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Self-Assessment Quiz

  1. What is an argument?

  2. Name at least three premise indicators and three conclusion indicators.

  3. Select the sentence that is not a statement:
    1. When I met you, you didn't know anything about logic.
    2. Read the story and write a complete review of it.
    3. Four score and seven years ago our fathers brought forth on this continent a new nation.
    4. The best pizza in town can be had at Luigi's.

  4. From the following list, select the conclusion that is supported by the premises in the following argument:
    When conservative Pat Buchanan last spoke on this campus, he was shouted down by several people in the audience who do not approve of his politics. He tried to continue but finally had to give up and walk away. That was unfortunate, but he's not the only one. This kind of treatment has also happened to other unpopular guest speakers. How easily the students at this university forget that free speech is guaranteed by the Bill of Rights. University regulations also support free speech for all students, faculty, and visitors and strictly forbid the harassment of speakers. And this country was founded on the idea that citizens have the right to freely express their views—even when those views are unpopular.
    1. Pat Buchanan is a fascist.
    2. We should never have guest speakers on campus.
    3. Campus speakers should be allowed to speak freely without being shouted down.
    4. Some guest speakers deserve to have the right of free speech and some don't.

  5. Indicate whether the following passage contains an argument. If it does, specify the conclusion. We live in an incredibly over-reactionary society where the mindless forces of victim demagoguery have unfortunately joined with the childworship industry. It is obviously tragic that a few twisted kids perpetuated such carnage there in Columbine. [Letter to the editor, Salon.com]

  6. Indicate whether the following passage contains an argument. If it does, specify the conclusion.
    "War doesn't solve problems; it creates them," said an Oct. 8 letter about Iraq. World War II solved problems called Nazi Germany and militaristic Japan and created alliances with the nations we crushed. . . The Persian Gulf war solved the problem of the Iraqi invasion of Kuwait. The Civil War solved the problem of slavery. These wars created a better world. War, or the threat of it is the only way to defeat evil enemies who are a threat to us. There is no reasoning with them. There can be no peace with them . . . so it's either us or them. What creates true peace is victory. [Letter to the editor, New York Times]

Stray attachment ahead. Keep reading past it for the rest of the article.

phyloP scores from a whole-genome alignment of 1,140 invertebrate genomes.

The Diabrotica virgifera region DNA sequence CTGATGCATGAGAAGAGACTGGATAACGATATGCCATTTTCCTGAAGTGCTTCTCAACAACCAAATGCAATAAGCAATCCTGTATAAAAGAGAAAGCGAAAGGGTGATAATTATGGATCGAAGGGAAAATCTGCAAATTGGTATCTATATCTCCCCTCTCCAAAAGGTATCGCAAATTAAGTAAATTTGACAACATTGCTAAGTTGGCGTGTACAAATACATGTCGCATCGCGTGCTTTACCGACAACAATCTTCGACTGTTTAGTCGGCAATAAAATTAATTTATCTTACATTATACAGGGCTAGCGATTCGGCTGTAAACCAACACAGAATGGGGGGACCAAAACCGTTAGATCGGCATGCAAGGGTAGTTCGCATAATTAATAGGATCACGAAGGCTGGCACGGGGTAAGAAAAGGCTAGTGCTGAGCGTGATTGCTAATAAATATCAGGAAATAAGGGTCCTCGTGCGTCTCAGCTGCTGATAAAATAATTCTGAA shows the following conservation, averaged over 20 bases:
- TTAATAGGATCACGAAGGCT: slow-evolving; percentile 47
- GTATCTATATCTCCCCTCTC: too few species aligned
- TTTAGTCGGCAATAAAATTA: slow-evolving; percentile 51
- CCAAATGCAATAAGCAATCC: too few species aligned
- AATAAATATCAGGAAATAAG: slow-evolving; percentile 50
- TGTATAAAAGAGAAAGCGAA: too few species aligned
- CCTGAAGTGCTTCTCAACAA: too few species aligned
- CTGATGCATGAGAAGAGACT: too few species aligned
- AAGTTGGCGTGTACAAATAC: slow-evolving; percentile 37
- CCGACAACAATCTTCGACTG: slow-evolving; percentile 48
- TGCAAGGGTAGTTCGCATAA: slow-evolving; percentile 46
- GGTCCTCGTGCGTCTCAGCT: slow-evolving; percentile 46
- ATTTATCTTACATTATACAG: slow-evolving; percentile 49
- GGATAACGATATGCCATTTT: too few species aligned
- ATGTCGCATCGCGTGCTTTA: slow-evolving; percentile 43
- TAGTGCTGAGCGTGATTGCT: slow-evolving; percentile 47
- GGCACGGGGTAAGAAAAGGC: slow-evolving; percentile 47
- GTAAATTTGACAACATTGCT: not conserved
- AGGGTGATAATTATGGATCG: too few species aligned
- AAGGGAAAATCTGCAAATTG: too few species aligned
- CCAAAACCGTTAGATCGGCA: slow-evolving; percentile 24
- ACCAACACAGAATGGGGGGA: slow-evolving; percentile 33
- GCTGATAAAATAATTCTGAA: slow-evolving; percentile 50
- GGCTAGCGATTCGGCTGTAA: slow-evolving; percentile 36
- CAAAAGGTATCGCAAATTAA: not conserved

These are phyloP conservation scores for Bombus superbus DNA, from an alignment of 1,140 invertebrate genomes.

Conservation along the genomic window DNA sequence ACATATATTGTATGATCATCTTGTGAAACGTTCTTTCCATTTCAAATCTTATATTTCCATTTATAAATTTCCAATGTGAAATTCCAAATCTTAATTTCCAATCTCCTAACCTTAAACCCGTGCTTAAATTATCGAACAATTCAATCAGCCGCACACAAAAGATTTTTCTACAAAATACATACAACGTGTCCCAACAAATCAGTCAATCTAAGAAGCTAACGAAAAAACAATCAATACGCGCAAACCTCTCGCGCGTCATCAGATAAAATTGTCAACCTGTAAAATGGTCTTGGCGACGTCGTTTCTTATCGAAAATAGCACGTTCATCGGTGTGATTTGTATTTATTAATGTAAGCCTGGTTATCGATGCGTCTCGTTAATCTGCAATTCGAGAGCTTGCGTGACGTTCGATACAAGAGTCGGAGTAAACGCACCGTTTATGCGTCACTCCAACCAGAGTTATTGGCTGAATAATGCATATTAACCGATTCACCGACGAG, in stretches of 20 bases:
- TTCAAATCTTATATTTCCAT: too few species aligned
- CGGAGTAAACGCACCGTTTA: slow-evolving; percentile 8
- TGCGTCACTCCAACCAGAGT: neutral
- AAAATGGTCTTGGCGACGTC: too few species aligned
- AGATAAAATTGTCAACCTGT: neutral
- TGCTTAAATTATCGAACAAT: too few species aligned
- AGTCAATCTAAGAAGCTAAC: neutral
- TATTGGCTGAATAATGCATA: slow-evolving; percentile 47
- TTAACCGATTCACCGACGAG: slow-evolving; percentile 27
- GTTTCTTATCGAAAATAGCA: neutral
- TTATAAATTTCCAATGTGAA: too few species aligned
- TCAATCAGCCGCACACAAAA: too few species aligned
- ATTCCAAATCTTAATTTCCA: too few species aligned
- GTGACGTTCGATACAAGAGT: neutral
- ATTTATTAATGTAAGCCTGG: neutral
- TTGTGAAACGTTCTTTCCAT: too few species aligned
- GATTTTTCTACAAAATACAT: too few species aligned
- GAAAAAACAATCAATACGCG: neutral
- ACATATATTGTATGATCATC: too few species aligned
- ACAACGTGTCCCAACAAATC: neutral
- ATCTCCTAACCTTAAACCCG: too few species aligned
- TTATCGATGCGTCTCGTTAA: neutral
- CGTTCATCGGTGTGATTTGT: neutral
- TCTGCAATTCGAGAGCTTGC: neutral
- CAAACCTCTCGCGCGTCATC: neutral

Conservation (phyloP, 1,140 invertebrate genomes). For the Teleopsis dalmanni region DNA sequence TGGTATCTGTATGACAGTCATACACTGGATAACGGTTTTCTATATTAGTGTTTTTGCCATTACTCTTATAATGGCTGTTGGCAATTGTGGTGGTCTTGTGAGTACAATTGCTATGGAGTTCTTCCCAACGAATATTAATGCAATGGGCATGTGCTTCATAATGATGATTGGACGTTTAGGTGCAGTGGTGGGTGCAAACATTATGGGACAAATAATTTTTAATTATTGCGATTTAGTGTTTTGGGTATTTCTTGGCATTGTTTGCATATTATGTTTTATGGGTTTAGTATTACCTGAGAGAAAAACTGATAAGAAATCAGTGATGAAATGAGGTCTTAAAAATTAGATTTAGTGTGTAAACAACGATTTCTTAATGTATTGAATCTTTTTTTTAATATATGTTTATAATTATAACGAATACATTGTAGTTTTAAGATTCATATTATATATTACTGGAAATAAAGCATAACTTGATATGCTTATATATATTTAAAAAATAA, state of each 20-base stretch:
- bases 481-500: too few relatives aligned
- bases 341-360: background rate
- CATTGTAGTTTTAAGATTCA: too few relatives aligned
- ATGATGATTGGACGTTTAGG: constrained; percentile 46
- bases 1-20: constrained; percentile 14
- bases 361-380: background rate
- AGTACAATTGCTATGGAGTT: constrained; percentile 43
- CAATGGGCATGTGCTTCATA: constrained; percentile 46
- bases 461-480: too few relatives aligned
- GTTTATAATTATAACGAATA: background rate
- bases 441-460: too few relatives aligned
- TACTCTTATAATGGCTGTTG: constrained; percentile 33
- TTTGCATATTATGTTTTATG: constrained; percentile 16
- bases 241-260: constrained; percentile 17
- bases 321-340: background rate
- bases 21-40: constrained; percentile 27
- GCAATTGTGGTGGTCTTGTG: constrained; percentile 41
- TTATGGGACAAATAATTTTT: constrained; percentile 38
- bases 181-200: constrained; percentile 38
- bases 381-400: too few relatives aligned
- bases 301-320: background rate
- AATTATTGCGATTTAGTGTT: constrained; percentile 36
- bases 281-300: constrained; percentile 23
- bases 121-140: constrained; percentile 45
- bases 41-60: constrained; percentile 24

7. Indicate whether the following passage contains an argument. If so, specify the conclusion. Paul Krugman will always reach the same answer, namely that President Bush is wrong about everything. This time, he asserts that the federal government is "slashing domestic spending." Really? The president's budget request for 2003 would raise domestic spending 6 percent. Even setting aside spending that is related to homeland security, the president's request was for more than 2 percent growth, or nearly $7 billion in new dollars. In total, over the last five years, domestic spending will have skyrocketed by more than 40 percent. [Letter to the editor, New York Times] For questions 8–12, indicate which sentences or sentence fragments are likely to be conclusions and which are likely to be premises.

  8. Therefore, the Everglades will be destroyed within three years.

  9. Assuming that you will never reach Boston.

  10. This implies that you are not driving as safely as you should.

  11. Given all the hoopla surrounding the football team.

  12. It follows that sexual harassment should be a crime.

    For questions 13–15, write at least two premises for each of the numbered conclusions. You can make up the premises, but you must ensure that they support the conclusion.

  13. DNA evidence should be disallowed in cases of capital murder.

  14. Computers will never be able to converse with a human being well enough to be indistinguishable from humans.

  15. The great prophet Nostradamus (1503–1566) predicted the September 11 terrorist attacks.
    Read the following argument. Then in questions 16–20, supply the information requested. Each question asks you to identify by number all the sentences in the argument that fulfill a particular role—conclusion, premise, background information, example or illustration, or reiteration of a premise or the conclusion. Just write down the appropriate sentence numbers. [1] Is global warming a real threat? [2] Or is it hype propagated by treehugging, daft environmentalists? [3] The president apparently thinks that the idea of global climate change is bunk. [4] But recently his own administration gave the lie to his bunk theory. [5] His own administration issued a report on global warming called the U.S. Climate Action Report 2002. [6] It gave no support to the idea that global warming doesn't happen and we should all go back to sleep. [7] Instead, it asserted that global warming was definitely real and that it could have catastrophic consequences if ignored. [8] For example, global climate change could cause heat waves, extreme weather, and water shortages right here in the United States. [9] The report is also backed by many other reports, including a very influential one from the United Nations. [10] Yes, George, global warming is real. [11] It is as real as typhoons and ice storms.

  16. Conclusion.

  17. Premise or premises.

  18. Background information.

  19. Example or illustration.

  20. Repetition of conclusion or premise.


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